A San Diego federal court ruled Thursday that a giant cross that has stood atop a Southern California mountain for decades is unconstitutional and must be removed.
U.S. District Judge Larry Burns ordered the 43-foot Latin cross, erected on San Diego’s Mount Soledad in 1954 to honor Korean War veterans, to come down within 90 days, according to NBC San Diego.
However, he immediately stayed his ruling in anticipation that it would be appealed.
The American Civil Liberties Union, which filed the lawsuit on behalf of the Jewish Veterans of the United States of American as well as several local residents, has been fighting for the cross’s removal since 2006.
“We support the government paying tribute to those who served bravely in our country’s armed forces,” said Daniel Mach, director of the ACLU Program on Freedom of Religion and Belief, in a press release Thursday, according to the NBC affiliate. “But we should honor all of our heroes under one flag, not just one particular religious symbol.”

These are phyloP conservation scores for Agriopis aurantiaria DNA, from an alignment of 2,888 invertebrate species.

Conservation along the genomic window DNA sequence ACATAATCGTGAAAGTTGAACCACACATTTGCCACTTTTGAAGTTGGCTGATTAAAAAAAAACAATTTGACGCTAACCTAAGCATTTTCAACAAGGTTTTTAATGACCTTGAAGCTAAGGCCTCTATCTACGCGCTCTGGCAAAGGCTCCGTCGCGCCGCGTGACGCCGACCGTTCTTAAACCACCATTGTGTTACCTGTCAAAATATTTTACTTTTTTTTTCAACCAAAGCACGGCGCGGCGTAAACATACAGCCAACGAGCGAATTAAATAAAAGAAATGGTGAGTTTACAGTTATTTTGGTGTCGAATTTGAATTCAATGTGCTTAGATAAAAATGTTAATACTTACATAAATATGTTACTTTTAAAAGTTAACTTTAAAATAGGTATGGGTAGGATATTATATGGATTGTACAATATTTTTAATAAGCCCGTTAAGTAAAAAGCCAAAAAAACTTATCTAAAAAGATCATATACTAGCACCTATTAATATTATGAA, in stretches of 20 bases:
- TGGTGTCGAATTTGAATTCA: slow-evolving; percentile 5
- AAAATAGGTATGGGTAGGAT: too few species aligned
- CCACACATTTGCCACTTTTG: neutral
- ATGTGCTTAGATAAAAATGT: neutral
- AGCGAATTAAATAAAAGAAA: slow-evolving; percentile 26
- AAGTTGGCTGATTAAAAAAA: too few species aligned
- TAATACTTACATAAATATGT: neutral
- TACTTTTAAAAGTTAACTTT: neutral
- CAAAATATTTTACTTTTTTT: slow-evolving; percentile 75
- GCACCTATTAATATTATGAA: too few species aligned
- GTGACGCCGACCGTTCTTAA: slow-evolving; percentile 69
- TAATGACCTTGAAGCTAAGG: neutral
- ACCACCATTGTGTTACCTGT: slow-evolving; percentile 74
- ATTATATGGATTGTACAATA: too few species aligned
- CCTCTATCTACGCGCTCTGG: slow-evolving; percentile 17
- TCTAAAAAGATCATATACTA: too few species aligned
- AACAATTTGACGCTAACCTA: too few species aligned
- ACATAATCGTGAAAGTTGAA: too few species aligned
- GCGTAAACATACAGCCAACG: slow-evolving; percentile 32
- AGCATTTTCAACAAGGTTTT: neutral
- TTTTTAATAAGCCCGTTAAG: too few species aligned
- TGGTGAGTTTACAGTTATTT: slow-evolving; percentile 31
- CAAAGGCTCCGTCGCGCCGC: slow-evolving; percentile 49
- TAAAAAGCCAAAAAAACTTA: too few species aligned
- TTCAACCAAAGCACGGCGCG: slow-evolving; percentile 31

“A national war memorial should stand for all of those who served,” said Norma Chavez-Peterson, executive director of the ACLU of San Diego & Imperial Counties, in a press release. “It is inappropriate and unconstitutional to declare a deeply religious symbol that excludes those outside of that faith as a monument to all veterans.”
Although the ruling disappointed Bruce Bailey, president of the Mt. Soledad Memorial Association, he told Fox News that “we are grateful for the judge’s stay that gives us an opportunity to fight this all the way to the Supreme Court.”
Hiram Sasser, director of litigation for the Liberty Institute, told Fox News in a statement that it pledges to “fight for this memorial and the selfless sacrifice and service of all the millions of veterans it represents; it is the least we can do for those who gave so much to us all.”